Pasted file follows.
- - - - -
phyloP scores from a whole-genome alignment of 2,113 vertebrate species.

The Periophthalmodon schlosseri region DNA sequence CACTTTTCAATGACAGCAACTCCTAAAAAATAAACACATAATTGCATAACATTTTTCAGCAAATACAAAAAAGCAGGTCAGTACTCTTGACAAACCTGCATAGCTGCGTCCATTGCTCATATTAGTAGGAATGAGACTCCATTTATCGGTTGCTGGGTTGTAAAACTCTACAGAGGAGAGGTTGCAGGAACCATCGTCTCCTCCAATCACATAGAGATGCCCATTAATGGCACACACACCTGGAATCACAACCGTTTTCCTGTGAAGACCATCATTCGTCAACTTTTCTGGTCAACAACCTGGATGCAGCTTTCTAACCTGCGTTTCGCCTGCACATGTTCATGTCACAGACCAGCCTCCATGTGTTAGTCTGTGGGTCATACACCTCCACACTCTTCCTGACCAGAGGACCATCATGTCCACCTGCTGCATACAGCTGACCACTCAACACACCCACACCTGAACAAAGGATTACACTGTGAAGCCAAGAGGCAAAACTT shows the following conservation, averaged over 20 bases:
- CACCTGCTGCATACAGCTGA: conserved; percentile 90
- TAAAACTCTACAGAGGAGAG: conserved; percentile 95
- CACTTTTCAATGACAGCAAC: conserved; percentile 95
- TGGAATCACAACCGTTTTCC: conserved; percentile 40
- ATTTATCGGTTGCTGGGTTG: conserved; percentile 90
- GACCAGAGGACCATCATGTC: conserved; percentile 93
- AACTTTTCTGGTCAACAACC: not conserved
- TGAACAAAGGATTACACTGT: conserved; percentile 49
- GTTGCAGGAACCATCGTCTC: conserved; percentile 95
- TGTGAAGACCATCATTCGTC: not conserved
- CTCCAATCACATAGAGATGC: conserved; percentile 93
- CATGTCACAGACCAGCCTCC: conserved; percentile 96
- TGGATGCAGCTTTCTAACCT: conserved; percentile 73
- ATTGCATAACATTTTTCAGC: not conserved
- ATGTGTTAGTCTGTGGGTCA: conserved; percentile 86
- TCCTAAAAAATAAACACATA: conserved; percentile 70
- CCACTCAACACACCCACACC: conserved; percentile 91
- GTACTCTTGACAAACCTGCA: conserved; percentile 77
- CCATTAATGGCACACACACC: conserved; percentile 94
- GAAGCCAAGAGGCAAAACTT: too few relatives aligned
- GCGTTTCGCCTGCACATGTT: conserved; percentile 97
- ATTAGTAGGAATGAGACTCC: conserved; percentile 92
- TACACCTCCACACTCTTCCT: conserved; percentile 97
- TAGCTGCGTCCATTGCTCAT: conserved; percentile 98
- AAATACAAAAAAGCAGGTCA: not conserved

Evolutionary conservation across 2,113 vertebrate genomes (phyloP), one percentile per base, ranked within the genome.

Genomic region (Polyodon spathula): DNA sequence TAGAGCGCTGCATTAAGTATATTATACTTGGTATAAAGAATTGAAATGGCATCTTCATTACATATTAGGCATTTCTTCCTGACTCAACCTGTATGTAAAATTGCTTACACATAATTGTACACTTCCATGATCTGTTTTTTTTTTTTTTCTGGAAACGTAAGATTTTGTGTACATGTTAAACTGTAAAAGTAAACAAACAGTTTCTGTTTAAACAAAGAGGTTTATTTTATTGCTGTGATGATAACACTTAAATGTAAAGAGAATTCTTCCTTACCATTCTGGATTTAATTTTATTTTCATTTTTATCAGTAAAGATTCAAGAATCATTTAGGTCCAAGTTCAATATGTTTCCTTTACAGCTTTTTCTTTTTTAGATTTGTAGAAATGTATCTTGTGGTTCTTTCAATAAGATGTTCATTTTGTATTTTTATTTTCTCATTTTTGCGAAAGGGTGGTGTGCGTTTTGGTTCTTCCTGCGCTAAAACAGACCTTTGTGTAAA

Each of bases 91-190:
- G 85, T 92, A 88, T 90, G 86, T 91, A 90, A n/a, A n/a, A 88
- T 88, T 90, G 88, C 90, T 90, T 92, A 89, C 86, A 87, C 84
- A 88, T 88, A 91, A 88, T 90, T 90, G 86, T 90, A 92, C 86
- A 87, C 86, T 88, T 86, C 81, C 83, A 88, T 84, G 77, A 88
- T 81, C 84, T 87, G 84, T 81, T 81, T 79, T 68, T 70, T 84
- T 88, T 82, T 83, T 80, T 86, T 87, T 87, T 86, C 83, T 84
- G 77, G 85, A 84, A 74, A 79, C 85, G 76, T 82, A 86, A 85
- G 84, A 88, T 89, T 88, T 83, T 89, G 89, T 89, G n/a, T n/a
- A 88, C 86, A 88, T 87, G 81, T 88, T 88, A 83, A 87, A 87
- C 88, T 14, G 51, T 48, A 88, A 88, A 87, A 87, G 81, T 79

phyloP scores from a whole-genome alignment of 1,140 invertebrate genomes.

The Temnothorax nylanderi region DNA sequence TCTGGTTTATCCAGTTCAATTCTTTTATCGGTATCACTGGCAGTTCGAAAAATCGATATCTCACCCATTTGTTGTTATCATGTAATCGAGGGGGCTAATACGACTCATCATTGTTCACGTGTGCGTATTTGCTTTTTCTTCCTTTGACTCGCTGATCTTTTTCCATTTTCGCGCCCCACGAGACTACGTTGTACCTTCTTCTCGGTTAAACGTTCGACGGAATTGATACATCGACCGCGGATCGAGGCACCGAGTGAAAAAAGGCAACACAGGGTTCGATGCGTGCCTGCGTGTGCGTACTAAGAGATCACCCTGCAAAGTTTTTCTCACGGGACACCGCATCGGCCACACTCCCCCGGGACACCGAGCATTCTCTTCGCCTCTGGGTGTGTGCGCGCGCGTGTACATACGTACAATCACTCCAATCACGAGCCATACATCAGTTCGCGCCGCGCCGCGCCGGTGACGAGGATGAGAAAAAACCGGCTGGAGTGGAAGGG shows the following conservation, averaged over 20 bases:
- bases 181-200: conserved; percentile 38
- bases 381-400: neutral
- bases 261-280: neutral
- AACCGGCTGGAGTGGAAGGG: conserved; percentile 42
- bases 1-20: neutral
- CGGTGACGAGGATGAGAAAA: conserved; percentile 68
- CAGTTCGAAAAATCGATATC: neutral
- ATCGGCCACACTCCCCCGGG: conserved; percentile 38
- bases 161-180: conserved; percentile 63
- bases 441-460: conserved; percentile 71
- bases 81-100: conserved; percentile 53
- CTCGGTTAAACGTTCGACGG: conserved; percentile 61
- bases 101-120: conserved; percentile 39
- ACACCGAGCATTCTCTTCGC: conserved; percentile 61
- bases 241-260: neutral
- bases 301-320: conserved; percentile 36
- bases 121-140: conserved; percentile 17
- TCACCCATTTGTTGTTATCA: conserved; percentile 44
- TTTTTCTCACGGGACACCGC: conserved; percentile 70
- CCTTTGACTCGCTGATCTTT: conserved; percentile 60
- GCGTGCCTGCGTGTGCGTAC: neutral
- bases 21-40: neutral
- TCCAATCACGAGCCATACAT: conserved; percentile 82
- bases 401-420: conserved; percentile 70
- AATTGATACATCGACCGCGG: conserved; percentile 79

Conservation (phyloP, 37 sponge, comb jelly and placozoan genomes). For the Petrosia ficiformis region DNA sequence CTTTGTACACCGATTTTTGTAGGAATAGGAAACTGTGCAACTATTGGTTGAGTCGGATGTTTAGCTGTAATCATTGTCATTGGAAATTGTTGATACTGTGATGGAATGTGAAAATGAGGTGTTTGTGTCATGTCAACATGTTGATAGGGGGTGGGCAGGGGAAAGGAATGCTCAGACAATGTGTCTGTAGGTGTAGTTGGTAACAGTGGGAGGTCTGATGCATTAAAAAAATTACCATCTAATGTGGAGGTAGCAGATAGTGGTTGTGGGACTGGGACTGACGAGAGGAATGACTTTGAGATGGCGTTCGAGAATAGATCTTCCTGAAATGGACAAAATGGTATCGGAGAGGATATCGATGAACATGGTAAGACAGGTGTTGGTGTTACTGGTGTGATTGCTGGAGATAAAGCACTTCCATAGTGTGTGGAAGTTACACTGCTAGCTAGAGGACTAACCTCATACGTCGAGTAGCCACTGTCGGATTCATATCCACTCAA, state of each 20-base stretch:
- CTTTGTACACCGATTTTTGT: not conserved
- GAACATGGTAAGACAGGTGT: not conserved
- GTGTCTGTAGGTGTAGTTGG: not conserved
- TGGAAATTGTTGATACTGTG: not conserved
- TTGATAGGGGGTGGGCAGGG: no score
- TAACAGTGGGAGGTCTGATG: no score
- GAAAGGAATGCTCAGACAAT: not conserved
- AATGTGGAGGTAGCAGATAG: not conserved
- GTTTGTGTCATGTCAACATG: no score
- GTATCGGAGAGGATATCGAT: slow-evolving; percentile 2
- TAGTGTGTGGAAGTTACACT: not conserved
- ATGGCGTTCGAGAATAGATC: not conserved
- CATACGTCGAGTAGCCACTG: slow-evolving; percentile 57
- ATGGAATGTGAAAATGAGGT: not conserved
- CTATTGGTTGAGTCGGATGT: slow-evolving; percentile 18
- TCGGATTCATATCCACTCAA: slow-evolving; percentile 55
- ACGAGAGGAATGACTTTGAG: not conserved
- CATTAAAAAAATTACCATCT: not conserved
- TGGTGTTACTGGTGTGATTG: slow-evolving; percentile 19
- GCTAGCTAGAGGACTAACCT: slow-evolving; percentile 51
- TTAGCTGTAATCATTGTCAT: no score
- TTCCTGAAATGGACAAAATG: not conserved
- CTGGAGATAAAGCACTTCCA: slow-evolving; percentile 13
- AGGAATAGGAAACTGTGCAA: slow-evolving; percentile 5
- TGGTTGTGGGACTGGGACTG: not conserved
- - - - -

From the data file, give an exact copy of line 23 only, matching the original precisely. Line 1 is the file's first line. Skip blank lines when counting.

- GCGTTTCGCCTGCACATGTT: conserved; percentile 97